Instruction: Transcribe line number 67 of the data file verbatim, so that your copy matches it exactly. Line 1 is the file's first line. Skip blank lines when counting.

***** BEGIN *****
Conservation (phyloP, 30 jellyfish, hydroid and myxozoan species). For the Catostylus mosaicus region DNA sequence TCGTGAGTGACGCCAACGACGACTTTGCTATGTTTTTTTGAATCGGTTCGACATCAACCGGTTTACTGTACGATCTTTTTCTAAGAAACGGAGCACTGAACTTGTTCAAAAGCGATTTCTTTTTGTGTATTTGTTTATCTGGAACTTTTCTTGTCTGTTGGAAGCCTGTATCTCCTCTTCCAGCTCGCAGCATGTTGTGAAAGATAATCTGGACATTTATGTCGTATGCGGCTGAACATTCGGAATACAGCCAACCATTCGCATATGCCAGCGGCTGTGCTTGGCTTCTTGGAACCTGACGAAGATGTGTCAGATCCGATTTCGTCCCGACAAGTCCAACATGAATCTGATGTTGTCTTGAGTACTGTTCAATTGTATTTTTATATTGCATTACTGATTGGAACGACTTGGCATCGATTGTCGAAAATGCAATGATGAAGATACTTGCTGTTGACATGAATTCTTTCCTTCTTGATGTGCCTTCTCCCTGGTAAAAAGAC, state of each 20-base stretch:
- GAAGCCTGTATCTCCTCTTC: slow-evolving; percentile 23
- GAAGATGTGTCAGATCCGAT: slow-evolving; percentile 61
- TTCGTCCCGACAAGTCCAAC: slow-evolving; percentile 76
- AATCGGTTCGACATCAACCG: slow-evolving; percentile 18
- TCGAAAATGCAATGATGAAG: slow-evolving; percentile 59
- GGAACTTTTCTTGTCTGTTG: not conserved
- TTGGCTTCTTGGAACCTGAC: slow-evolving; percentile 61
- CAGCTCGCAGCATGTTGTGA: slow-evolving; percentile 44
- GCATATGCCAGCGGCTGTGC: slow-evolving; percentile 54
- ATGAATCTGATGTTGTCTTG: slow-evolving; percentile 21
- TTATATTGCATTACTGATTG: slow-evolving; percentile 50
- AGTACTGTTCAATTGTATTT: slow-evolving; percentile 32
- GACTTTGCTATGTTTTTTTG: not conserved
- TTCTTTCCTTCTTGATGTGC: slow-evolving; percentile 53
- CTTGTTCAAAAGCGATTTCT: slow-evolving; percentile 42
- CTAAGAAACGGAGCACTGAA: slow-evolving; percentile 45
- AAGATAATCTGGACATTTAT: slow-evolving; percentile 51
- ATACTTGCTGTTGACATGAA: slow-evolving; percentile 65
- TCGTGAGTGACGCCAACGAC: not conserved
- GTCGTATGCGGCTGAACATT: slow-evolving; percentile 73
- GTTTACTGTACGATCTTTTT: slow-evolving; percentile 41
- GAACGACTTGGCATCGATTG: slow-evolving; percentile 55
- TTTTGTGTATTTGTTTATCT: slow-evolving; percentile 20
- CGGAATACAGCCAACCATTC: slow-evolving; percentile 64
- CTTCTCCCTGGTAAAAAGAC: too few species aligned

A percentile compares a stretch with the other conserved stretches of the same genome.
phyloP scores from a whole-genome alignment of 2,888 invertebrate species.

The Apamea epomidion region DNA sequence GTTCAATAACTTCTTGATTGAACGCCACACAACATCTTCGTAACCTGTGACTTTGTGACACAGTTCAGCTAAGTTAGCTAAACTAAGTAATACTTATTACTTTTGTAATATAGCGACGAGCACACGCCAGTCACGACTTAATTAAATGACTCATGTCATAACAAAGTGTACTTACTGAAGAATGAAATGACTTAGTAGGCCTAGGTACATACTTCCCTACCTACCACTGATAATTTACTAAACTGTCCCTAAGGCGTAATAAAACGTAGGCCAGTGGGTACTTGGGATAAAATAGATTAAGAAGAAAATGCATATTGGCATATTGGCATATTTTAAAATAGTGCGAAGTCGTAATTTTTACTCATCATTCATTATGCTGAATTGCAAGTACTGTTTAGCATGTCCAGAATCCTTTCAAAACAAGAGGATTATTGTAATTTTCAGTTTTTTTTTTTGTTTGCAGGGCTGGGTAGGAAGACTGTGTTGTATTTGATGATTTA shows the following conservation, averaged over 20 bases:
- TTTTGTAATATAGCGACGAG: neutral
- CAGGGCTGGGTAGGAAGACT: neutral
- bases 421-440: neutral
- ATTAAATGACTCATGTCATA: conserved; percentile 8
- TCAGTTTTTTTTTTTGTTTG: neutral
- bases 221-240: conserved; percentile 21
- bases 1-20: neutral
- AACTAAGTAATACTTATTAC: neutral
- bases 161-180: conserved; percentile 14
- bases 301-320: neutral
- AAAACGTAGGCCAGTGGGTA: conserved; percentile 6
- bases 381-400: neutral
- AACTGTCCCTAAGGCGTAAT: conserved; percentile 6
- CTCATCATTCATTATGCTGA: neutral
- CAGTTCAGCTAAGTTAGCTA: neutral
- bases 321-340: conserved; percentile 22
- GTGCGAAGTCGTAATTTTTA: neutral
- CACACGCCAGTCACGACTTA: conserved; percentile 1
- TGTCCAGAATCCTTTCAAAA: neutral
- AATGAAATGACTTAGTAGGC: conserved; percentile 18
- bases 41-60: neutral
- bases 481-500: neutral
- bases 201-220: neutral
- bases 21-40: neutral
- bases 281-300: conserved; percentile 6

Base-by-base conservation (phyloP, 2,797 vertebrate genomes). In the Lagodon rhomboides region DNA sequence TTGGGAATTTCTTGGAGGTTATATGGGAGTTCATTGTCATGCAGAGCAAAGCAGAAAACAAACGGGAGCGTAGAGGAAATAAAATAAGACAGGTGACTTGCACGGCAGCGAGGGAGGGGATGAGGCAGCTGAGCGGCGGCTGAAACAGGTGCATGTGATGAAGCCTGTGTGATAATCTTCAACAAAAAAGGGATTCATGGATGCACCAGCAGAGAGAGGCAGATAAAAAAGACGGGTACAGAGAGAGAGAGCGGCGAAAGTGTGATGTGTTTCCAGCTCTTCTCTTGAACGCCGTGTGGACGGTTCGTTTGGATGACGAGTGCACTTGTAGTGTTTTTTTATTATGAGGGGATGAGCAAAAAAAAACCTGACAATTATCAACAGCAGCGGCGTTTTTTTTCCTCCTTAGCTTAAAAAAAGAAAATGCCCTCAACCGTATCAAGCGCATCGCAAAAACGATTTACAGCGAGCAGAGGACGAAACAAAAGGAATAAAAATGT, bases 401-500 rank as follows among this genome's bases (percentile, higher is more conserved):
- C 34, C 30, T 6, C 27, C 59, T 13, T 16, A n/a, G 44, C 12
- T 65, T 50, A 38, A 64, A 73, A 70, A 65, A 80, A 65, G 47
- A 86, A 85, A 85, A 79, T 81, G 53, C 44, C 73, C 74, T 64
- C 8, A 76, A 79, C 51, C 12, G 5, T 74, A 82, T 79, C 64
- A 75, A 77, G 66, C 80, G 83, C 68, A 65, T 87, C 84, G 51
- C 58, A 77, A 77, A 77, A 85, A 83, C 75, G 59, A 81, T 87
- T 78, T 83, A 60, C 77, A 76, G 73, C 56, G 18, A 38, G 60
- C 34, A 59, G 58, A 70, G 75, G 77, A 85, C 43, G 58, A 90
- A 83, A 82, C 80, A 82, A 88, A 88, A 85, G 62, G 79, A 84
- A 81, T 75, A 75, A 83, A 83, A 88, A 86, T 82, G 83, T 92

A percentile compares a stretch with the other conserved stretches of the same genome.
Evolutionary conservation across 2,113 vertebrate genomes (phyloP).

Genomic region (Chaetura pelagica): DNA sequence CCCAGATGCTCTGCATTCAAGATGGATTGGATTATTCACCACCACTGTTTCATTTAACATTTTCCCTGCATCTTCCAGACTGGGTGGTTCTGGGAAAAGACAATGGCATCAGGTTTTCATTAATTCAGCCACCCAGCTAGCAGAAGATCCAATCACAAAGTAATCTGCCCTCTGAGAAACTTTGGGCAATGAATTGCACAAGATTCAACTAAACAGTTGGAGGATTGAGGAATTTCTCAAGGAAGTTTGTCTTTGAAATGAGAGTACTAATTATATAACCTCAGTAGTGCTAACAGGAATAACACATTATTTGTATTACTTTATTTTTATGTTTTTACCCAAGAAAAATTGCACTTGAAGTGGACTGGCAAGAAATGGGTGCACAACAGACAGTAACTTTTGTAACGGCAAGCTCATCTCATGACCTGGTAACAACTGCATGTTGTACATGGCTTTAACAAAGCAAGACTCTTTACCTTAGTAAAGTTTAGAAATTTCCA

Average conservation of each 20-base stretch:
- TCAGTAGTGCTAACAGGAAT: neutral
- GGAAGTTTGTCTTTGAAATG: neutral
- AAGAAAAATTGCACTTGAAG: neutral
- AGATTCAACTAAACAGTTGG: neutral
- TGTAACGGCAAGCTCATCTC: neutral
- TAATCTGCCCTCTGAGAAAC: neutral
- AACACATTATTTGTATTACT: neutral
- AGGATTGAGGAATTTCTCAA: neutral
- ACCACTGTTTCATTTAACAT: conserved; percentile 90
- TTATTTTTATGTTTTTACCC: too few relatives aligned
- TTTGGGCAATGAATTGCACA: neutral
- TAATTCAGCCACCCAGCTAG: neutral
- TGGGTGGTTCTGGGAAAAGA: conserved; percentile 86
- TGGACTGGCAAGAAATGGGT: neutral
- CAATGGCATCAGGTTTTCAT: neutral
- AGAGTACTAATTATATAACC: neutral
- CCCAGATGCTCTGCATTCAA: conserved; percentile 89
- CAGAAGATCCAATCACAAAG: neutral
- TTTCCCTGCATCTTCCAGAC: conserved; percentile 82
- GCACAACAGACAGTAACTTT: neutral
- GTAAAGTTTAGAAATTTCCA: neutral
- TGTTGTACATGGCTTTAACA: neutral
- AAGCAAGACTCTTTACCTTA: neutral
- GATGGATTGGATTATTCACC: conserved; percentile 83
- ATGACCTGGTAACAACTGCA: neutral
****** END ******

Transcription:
Evolutionary conservation across 2,113 vertebrate genomes (phyloP).